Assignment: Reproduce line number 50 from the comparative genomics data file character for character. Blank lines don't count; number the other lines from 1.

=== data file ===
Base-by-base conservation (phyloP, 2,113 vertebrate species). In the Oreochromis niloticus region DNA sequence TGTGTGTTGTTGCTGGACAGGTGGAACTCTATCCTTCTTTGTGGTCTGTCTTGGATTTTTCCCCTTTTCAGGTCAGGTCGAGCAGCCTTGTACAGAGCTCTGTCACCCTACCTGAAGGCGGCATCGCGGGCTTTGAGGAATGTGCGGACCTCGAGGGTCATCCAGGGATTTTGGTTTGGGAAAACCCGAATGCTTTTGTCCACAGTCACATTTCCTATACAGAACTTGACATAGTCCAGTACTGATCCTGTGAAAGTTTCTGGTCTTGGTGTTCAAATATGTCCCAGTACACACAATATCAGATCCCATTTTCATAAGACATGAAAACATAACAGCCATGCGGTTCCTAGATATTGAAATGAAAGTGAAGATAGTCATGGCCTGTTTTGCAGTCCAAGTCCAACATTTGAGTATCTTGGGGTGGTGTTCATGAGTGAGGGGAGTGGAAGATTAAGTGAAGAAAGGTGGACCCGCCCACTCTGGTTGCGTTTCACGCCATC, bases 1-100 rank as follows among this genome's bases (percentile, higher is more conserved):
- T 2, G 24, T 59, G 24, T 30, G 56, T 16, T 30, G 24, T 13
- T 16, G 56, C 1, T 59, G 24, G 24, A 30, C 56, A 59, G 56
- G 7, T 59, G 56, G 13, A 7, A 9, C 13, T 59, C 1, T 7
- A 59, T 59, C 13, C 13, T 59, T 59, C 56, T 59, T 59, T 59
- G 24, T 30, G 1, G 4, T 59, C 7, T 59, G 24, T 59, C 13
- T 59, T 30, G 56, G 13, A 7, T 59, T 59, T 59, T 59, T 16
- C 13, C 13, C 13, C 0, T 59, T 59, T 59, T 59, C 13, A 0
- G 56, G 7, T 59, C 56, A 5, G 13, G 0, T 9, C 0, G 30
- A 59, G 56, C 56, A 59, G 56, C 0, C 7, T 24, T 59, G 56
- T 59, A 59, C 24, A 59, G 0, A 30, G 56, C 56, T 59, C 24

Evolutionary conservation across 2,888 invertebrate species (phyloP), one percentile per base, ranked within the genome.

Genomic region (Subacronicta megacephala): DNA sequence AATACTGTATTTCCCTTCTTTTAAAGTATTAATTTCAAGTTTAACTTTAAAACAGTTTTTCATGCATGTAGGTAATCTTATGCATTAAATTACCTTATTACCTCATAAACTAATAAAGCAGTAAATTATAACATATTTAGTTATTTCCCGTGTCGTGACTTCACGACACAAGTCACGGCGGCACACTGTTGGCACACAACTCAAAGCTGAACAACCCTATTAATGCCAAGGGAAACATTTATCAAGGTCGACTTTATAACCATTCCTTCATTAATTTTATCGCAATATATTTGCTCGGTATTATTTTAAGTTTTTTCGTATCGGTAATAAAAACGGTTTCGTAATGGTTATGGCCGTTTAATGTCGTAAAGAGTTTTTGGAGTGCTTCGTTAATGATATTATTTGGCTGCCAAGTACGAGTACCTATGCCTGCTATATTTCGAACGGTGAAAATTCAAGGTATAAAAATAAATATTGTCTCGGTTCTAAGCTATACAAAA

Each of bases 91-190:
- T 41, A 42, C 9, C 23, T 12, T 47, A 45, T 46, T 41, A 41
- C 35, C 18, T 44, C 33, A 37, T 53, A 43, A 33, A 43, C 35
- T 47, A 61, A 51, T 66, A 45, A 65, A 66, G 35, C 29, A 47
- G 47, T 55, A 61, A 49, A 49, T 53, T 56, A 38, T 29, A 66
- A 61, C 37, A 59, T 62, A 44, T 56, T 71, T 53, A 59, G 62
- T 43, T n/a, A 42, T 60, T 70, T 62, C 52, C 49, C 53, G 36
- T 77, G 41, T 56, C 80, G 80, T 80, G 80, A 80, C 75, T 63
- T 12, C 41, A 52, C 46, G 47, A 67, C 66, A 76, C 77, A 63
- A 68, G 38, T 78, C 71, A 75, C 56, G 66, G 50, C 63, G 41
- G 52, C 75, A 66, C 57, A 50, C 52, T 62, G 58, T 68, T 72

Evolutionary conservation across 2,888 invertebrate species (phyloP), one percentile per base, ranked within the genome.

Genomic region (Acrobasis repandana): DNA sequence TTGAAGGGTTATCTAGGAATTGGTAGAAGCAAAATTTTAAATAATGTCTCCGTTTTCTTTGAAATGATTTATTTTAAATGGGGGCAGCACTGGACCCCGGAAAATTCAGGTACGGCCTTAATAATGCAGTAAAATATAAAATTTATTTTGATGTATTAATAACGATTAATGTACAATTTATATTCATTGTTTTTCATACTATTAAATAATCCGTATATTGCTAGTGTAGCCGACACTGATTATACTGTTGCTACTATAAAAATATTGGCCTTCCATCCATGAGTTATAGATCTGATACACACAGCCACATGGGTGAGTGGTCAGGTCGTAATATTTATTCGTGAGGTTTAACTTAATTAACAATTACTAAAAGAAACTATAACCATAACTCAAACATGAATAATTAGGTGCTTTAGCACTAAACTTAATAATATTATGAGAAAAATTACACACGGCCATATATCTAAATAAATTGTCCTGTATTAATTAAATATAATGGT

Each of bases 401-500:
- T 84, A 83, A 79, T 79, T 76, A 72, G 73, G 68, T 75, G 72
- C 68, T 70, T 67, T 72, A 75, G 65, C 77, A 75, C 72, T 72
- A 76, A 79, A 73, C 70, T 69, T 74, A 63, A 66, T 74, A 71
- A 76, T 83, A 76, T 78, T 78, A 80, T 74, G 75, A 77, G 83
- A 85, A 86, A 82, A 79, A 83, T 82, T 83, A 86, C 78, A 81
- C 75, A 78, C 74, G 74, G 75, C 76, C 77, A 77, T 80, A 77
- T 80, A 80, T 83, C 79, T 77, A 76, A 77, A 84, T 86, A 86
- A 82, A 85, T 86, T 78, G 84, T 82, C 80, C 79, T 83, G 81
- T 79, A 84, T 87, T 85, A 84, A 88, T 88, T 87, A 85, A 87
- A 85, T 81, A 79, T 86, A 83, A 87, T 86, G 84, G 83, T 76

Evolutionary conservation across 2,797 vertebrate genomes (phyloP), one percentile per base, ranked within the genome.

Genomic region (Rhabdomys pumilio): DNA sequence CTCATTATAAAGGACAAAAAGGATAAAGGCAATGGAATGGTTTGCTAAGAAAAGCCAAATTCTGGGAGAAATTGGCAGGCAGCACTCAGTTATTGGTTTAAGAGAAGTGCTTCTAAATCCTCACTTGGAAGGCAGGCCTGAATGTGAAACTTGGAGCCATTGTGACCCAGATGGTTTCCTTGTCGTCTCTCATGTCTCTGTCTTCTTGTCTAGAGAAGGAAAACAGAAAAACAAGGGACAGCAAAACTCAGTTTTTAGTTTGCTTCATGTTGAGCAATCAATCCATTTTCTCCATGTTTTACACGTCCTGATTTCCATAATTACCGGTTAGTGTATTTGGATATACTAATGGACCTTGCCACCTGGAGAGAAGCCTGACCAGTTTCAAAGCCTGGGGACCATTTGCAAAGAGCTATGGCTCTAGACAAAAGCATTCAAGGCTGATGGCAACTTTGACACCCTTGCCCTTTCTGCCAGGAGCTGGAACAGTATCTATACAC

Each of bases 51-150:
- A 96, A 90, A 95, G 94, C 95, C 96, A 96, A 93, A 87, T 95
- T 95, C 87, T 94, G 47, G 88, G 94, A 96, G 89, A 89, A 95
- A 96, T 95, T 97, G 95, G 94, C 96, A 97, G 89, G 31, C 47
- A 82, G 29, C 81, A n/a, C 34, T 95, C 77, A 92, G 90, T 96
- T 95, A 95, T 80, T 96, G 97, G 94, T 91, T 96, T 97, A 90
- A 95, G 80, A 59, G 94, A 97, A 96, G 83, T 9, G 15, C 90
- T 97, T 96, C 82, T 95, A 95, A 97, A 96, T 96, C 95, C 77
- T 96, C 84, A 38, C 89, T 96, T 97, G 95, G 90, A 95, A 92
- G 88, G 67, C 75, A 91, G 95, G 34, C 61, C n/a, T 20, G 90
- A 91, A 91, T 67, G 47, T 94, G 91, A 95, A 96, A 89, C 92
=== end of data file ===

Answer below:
- A 91, A 91, T 67, G 47, T 94, G 91, A 95, A 96, A 89, C 92